Based on the docket sheet from Muir's criminal proceeding and the information available from the on-line PACER database, Muir did not file a motion in the district court asking that his sentence be vacated, set aside, or corrected pursuant to 28 U.S.C. § 2255. In his habeas petition, Muir does not allege that he filed a motion seeking collateral relief pursuant to § 2255.


Muir alleges that the district court improperly sentenced him under the federal sentencing guidelines, in violation of his right to due process of law guaranteed by the Fifth Amendment of the U.S. Constitution. Muir alleges that in calculating the term of his sentence, the district court improperly relied upon incorrect "offense conduct" information contained in his Pre-Sentence Investigation ("PSI") Report, wherein the probation officer concluded that Muir possessed the firearm in connection with another felony offense - kidnapping. Muir contends that the PSI was inaccurate because it did not specify that on April 11, 2008, the State of Tennessee dismissed the state kidnapping charge against him and expunged that charge from his criminal record. See D. E. No. 1, p. 2; see also 4/11/08 "Order for the Expungement of Criminal Offender Record, " Circuit Court of Marion County, Tennessee, at Jasper [D. E. No. 1-4, p. 1].

Muir contends that because of the incorrect information contained in the PSI, the district court improperly relied on an expunged state court charge to enhance his federal prison sentence from 180 months to 211 months. Muir alleges that he is "actually innocent" of the kidnapping offense which the district court used to enhance his sentence, relying on a June 2013 decision of the United States Supreme Court: Alleyne v. United States, 133 S.Ct. 2151 (2013), which held that "[a]ny fact that, by law, increases the penalty for a crime is an element' that must be submitted to the jury and found beyond a reasonable doubt." Id. at 2155.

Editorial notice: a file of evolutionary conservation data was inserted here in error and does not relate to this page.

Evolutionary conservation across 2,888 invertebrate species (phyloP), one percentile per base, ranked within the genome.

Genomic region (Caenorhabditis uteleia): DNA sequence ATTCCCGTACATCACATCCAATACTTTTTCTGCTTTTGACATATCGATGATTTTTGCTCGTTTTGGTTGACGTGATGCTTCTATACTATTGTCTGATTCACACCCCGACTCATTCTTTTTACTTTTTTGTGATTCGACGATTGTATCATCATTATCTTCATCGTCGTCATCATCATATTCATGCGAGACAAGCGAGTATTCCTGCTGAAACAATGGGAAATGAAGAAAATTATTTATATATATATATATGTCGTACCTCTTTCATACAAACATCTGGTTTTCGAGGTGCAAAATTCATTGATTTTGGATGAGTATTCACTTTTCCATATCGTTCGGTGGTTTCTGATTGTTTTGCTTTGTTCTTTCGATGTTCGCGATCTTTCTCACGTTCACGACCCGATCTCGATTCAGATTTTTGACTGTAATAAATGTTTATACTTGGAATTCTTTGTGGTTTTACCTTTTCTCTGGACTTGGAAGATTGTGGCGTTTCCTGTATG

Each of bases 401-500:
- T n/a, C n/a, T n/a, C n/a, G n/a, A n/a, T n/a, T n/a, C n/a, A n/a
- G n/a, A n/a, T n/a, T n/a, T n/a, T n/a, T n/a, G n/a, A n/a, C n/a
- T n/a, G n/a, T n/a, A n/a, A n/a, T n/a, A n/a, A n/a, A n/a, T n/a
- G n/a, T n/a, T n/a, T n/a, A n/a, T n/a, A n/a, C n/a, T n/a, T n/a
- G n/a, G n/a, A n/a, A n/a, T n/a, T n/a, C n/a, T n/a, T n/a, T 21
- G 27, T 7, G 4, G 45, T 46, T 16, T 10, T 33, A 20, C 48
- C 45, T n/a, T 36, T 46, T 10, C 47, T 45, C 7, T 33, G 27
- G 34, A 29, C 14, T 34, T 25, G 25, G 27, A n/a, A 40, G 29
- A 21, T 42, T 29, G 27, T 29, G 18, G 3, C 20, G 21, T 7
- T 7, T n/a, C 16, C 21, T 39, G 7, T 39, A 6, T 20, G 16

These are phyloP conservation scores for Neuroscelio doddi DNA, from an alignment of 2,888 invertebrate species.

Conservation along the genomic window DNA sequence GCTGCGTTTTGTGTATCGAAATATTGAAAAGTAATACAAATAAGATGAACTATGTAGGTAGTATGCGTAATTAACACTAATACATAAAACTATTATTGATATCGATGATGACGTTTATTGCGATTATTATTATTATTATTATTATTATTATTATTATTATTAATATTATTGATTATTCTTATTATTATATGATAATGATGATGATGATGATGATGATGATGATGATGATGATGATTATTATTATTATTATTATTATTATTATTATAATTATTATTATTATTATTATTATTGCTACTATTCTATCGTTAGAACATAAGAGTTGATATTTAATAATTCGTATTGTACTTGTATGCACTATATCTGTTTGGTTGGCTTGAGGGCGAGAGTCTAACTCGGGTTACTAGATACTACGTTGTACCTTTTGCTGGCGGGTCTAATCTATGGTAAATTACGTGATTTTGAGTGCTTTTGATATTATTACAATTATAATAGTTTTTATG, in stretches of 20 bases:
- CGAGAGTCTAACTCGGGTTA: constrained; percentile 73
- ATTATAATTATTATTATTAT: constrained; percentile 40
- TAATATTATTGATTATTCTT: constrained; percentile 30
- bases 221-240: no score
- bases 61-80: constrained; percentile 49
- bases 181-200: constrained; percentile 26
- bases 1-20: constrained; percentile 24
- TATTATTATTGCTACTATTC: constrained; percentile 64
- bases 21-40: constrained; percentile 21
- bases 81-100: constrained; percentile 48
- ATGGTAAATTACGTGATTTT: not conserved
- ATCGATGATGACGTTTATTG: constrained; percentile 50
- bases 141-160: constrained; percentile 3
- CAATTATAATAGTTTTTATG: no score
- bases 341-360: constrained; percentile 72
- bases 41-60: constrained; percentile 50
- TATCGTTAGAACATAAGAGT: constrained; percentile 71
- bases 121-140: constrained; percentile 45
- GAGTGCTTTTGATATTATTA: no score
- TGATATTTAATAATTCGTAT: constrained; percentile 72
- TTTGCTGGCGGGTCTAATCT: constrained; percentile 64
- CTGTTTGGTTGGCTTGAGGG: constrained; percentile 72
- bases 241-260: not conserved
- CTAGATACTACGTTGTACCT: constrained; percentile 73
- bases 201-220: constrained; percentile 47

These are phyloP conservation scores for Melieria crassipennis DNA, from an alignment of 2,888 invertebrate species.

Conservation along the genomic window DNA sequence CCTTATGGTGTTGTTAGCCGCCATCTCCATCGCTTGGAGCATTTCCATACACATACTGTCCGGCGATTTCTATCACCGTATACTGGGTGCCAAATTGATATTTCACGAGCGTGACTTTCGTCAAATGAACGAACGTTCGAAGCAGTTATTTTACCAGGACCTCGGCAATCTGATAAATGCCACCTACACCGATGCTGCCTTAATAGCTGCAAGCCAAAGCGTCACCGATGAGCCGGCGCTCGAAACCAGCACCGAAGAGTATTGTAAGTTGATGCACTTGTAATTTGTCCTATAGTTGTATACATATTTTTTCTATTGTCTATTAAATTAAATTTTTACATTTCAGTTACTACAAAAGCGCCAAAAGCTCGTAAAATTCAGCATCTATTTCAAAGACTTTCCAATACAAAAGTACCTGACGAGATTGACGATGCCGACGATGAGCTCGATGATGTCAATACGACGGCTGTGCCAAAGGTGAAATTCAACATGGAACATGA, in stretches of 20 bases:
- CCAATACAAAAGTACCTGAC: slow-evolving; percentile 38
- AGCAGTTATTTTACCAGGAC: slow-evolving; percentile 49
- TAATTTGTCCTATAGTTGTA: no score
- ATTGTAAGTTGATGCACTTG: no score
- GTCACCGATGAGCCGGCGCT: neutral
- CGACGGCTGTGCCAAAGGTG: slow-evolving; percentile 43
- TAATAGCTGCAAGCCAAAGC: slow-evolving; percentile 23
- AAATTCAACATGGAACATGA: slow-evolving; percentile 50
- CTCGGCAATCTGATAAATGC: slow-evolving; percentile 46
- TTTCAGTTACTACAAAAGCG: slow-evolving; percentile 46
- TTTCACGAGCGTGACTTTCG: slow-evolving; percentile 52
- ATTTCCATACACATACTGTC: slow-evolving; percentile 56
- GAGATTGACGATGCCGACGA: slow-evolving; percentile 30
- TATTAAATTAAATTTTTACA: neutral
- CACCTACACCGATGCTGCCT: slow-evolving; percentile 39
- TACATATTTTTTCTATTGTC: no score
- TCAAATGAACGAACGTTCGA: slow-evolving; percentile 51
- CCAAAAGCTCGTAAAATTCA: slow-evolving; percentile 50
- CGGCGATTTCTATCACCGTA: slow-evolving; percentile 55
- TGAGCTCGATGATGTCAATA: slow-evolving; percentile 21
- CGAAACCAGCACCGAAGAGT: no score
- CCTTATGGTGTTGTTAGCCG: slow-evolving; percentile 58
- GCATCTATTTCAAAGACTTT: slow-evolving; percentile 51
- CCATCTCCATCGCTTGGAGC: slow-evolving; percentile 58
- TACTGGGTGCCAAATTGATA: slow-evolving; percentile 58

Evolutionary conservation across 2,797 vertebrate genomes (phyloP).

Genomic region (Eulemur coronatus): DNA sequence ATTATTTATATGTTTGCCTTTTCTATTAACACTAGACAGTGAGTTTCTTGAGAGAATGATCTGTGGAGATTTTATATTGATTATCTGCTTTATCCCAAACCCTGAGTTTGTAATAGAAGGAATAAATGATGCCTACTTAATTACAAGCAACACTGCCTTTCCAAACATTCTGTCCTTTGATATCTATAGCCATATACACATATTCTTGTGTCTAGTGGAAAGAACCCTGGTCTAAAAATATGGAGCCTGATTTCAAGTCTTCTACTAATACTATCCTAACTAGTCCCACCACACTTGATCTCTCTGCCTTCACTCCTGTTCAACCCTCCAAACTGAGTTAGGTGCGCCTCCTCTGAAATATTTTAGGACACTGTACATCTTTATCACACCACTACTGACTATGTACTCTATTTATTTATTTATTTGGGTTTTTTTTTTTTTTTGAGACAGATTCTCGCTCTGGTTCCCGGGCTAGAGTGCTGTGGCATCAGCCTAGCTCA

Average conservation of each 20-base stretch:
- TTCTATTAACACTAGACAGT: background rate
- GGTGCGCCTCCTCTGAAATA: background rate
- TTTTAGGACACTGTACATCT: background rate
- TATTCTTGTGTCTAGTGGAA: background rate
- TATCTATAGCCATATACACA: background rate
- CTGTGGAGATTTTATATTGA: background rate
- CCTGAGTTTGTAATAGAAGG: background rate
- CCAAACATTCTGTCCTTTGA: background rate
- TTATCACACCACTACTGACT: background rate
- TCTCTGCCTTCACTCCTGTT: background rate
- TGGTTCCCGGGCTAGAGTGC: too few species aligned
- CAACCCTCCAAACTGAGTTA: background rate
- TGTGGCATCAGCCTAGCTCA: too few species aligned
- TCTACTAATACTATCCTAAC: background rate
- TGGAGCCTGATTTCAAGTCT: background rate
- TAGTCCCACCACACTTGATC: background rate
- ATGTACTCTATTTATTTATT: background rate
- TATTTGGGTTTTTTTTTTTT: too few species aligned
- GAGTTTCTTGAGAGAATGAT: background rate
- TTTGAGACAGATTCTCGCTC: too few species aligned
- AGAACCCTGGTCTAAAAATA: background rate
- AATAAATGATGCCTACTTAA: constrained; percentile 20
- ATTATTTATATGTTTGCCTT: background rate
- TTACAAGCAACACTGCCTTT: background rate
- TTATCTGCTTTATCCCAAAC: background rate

Muir further alleges that at sentencing, he received ineffective assistance of counsel, in violation of his right guaranteed by the Sixth Amendment of the U.S. Constitution. Muir contends that his trial counsel failed to advise the trial court that the PSI was incorrect with respect to the dismissal of the state kidnapping charge, and that had his counsel provided this material information to the district court, he would have received a substantially lower sentence. Muir seeks an order declaring his sentence to be "illegal and improper, " see id., p. 4, or alternatively, an order remanding his case to the district court for re-sentencing. [ Id. ] In a subsequent filing [D. E. No. 4], Muir also seeks permission to amend his 2241 petition to assert a claim challenging his current BOP security classification.


Muir is not challenging the execution of his sentence, such as the computation of sentence credits or parole eligibility, issues which fall under the ambit of § 2241. United States v. Jalili, 925 F.2d 889, 894 (6th Cir. 1999). Instead, Muir challenges the constitutionality of his 211-month sentence on Fifth and Sixth Amendment grounds. But § 2241 is not the mechanism for asserting such a challenge: 28 U.S.C. § 2255(a) provides the primary avenue of relief for federal prisoners seeking relief from an unlawful conviction or sentence, Terrell v. United States, 564 F.3d 442, 447 (6th Cir. 2009), and is the mechanism for ...